It’s Not Real Love.
I wrote this the other day:
Through years of working through childhood trauma, I discovered in my mid-twenties that I crave love and stability because I never really had it as a kid. I was introduced to love by my parents rumbling through a nasty divorce and love-hating each other for a decade. That lead to me calling myself a hopeless romantic and always CHASING love.
The chase used to be my favorite part. Figuring out the formula to making a woman fall for me became an equation I was destined to solve until either I solved it, dated toxicity, or left with a broken heart.
When I solved it, usually I became uninterested. When I dated toxicity, I endured the pain of forcing love. When broken-hearted, I just longed for the one that didn’t want me.
Eventually, this hard head and harder heart realized that the “old” adage is true. No one person can make you happy…
Unless that person is you.
And love is a choice.
We’ve got to choose to love ourselves for all of our flaws, imperfections, idiosyncrasies, bodies, fantasies, and everything in between. If I truly love myself, why would I give myself anything less than I deserve? If you know your worth, why accept an unworthy partner who doesn’t appreciate what you bring to the table?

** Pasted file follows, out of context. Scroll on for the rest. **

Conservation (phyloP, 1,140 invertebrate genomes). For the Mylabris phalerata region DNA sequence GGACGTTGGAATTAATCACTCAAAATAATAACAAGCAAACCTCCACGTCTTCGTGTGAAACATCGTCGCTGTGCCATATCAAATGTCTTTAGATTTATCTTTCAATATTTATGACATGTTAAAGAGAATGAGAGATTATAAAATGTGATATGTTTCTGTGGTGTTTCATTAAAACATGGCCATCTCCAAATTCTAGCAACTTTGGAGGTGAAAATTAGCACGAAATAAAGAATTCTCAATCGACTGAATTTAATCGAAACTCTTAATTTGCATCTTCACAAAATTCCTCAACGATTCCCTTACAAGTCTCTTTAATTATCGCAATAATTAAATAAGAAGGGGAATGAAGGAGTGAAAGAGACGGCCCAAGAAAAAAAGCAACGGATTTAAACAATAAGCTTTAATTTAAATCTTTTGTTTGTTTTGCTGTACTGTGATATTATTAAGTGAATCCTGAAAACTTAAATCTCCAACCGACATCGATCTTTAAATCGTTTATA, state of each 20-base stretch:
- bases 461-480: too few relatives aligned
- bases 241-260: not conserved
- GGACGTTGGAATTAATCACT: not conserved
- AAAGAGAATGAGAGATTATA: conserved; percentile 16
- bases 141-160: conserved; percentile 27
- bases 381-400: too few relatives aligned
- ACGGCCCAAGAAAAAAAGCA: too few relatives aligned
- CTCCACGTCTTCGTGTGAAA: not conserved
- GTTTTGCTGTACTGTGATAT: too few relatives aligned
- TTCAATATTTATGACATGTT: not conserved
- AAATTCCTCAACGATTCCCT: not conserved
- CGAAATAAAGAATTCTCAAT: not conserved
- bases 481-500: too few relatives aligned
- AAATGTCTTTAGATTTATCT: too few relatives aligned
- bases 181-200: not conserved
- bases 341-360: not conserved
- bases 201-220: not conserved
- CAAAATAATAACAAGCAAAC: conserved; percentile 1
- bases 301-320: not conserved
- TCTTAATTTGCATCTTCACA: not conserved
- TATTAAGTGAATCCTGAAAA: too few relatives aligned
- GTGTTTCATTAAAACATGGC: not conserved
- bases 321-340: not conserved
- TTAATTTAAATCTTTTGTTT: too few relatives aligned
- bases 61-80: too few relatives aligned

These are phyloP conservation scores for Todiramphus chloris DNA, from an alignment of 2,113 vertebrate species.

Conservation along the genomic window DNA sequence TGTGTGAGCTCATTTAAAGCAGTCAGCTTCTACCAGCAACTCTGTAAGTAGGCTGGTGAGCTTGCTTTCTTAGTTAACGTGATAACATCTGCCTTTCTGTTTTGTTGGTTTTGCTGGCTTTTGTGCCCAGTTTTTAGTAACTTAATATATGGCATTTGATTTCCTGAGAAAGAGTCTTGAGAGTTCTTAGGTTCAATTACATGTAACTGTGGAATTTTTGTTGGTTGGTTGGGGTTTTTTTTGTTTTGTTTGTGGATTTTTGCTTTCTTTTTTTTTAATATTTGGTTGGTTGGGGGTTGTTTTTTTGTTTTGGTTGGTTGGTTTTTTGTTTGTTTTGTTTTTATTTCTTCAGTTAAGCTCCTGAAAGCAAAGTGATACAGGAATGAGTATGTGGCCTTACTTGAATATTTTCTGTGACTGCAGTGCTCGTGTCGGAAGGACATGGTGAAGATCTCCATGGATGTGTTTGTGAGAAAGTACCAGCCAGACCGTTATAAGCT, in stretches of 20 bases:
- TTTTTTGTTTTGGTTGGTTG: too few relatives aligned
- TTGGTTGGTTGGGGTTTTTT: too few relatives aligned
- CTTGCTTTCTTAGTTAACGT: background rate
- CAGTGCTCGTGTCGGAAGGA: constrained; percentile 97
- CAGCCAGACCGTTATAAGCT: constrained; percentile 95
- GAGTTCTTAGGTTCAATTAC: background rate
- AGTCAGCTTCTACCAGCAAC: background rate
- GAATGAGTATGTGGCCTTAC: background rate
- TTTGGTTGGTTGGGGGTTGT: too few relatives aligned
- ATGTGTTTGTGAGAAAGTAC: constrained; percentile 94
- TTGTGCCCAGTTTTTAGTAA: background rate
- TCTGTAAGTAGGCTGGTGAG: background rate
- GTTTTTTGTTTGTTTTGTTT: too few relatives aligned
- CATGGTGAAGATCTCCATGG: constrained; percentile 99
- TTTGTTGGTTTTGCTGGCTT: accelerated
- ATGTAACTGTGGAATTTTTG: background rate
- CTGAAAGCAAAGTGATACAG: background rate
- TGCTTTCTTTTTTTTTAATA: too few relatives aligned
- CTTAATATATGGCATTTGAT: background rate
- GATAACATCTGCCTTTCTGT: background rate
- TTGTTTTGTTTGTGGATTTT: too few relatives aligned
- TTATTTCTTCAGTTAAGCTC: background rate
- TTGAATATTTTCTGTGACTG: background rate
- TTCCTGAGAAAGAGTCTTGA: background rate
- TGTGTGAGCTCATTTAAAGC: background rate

Why go through the pain and struggle for a romance that is, in fact, hopeless? It’s toxic.
In theory, being a hopeless romantic implies you are someone who is striving to create the perfect, fairytale love story. Which, hey, doesn’t sound so bad, right? It’s heart-warming, and beautiful that people like them, like us, exist.
The problem arises when this romantic is a young person with no real knowledge of what love is. The movies aren’t transparent enough with the hard parts of love. And the ones that are, well, the hopeless romantics don’t watch those.
When you’re a hopeless romantic, you try to create a fairytale with every person you’re with. You chase. You run after them while they drive away from you. You beg them to stay. You know it can work. You know you can make them fall in love with you again.
“I’ll never give up on us,” you say.
I’m not a psychologist or therapist, but I wouldn’t be surprised if a majority of hopeless romantics struggle with codependency. Codependency for the wrong reasons. Holding on to something too long. Even though it may be killing them softly.
Love is such a beautiful thing. When chosen for the right reasons, it can blossom into a lifelong partnership. Of ups and downs. A true fairytale.
I used to be a hopeless romantic. I used to proclaim it from the tops of my lungs. So incredibly proud.
Now, I’m just a romantic.
I will not chase you down a dirt road while you drive away. I will not lie to you and myself to pretend like we are perfect. I will not convince you to be with me. I will not change my core to be a better fit for you.
I will be me.
And if you will be you and love me. I will choose you, every day.